It was the next two songs that proved to be the catharsis Kellie needed in her personal life. “Somebody to Love Me” had its start in the wee hours of the morning email Kellie had written to Aimee Mayo. Shortly after Kellie returned from entertaining US troops in Iraq, they picked up the thread with Chris Lindsey and the three wrote “Somebody To Love Me.” Later that day, they wrote “One Last Time,” with fellow songwriter Kyle Jacobs.

In Kellie’s delivery and the spare production of these searingly honest and poignant pleas, her pain is so palpable listeners will be taken to that exact moment in their own lives. But ultimately for Kellie, those songs were liberation. “As soon as I wrote those two songs, that internal switch that we all have in our hearts turned, and I was done. I could walk away from it. I’ve learned you can’t just think with your heart, because your heart will steer you wrong sometimes. If you love someone who isn’t good for you, you have to smarten up. In order to have good come into your life, you have to let go of the bad in your life, and trust that good will find room, and come in.”

Though she didn’t write “Don’t You Know You’re Beautiful,” “I’m Your Woman,” “Don’t You Know How Much I Loved You,” “Makin’ Me Fall in Love Again,” and “Lucky Girl” all of them resonated with some experience in her life of the last two years. “There isn’t a single song on this record that I didn’t live, that I didn’t love. The hardest part was narrowing it down. The whole record is balanced—there’s heartbreak, revenge, in love and happy, empowerment, and sassy songs. This record is an update of where I’ve been, emotionally, mentally and physically, in the two years since my first album.”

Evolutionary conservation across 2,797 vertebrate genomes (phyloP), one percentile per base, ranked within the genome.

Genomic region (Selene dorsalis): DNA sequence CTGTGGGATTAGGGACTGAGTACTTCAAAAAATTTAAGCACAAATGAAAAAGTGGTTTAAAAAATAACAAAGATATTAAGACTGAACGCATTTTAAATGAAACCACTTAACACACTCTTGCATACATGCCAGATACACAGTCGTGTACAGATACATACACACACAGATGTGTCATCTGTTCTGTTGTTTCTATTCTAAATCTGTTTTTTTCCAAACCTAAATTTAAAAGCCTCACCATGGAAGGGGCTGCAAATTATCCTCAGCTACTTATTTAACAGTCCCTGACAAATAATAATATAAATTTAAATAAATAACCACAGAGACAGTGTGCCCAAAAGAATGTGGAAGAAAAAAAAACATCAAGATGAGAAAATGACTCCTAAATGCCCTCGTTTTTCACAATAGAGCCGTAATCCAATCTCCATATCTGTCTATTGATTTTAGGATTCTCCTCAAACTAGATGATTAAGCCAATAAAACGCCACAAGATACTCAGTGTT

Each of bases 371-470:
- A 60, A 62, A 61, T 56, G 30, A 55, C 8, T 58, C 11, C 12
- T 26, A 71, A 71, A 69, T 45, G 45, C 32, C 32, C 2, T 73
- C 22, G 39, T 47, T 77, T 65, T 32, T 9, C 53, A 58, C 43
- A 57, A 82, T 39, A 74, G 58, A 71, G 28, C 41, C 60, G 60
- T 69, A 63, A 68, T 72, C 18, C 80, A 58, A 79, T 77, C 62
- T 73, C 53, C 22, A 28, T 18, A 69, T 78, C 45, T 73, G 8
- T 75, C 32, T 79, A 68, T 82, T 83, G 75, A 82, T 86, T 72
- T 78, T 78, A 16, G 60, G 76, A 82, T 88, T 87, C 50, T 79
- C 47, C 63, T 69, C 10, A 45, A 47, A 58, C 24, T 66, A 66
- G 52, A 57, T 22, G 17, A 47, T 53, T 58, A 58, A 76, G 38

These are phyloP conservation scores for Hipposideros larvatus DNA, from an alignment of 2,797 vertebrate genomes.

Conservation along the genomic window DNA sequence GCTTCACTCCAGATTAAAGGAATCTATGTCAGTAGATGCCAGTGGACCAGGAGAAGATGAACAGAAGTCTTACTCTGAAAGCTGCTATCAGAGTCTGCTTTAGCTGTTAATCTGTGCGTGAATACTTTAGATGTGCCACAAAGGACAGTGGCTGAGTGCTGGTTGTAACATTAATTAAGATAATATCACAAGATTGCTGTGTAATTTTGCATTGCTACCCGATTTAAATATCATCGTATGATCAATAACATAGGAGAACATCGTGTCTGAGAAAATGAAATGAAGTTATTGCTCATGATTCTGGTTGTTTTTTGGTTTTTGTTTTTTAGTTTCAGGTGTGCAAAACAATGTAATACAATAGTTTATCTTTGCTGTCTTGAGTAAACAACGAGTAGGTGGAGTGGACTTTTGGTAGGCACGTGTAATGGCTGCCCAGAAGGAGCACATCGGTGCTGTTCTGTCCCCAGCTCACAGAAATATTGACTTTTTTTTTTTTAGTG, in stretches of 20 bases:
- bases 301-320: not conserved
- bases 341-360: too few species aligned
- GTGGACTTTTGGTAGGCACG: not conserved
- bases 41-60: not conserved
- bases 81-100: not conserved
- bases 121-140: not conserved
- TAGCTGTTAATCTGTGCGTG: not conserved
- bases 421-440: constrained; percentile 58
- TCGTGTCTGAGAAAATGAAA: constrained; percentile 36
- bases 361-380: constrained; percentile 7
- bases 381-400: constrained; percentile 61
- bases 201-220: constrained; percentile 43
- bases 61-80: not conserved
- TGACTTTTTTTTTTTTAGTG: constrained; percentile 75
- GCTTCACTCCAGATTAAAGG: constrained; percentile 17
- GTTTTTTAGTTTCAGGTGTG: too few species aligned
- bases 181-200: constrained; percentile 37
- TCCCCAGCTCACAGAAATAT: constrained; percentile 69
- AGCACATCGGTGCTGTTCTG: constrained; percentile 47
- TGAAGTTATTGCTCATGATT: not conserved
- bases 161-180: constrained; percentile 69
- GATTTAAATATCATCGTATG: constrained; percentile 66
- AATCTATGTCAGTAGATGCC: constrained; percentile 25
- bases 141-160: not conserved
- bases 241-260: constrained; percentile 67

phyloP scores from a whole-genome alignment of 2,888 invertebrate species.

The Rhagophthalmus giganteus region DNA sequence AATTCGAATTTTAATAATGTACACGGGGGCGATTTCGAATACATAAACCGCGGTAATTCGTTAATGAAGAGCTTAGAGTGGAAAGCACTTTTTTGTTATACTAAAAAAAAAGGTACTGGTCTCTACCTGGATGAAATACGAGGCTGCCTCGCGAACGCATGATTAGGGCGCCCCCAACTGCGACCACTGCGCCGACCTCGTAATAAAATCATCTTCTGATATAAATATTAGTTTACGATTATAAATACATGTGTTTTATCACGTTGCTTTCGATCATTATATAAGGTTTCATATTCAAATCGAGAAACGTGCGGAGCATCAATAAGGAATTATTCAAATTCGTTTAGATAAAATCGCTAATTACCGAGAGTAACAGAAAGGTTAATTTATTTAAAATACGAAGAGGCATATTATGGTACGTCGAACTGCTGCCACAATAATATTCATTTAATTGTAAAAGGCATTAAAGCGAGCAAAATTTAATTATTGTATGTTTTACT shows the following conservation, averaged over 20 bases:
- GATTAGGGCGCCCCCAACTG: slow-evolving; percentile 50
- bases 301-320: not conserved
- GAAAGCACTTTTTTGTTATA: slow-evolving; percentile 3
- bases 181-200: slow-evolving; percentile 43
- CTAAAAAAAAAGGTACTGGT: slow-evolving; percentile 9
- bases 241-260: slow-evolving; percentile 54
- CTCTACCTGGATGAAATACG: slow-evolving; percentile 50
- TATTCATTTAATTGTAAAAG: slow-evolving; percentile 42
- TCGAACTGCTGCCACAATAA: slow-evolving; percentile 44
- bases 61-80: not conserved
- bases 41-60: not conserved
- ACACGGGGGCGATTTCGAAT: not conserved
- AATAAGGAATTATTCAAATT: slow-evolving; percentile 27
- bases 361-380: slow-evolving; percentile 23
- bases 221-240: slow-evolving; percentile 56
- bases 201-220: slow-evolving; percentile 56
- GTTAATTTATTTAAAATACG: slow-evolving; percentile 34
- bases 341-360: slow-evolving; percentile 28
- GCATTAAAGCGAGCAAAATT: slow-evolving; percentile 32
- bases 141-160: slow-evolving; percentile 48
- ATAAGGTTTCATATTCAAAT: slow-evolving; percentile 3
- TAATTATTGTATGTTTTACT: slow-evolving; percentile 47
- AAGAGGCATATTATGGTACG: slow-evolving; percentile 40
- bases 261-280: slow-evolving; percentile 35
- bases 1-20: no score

The album’s last cut, written with the same group of friends who penned “One Last Time” is a long way from that song’s raw emotion, and makes room for fun, laughter, celebration and joy. “I was in Vegas at the end of the Rascal Flatts tour, doing our last show. As a thank you they gave me a gift card to Saks Fifth Avenue with an obscene amount of money on it! I am always talking about going to Saks and looking at Christian Louboutin shoes. Everyone knows I love shoes. They make me happy when I’m sad and happier when I’m happy. I was thinking about all the shoes I could buy with this gift card. I was like ‘Holy Cow! I have to go to Saks now!’ On the way to Saks I said ‘I want to be cremated, not buried. I wonder if I could have my ashes sprinkled over the Saks shoe department”’ And the song was born.”

Kellie Pickler is positively exuberant these days. Through loneliness, uncertainty, vulnerability and heartbreak, the naïve 19 year old small town girl has blossomed into a strong, independent, fearlessly feminine young woman who is nobody’s fool. “If I could have told the girl that I was anything, I would have told her not to be ashamed, to love herself. I would have given her self-confidence. The last two years have taught me that. When you’re starting out everyone thinks they know what’s best for you, that they know you better than you. And you’re so new, you don’t want to make anyone mad. I wasn’t completely able to be myself. But this is me, this is who I am. I look forward to every day. I’m happier than I’ve ever been and I feel ready for anything.”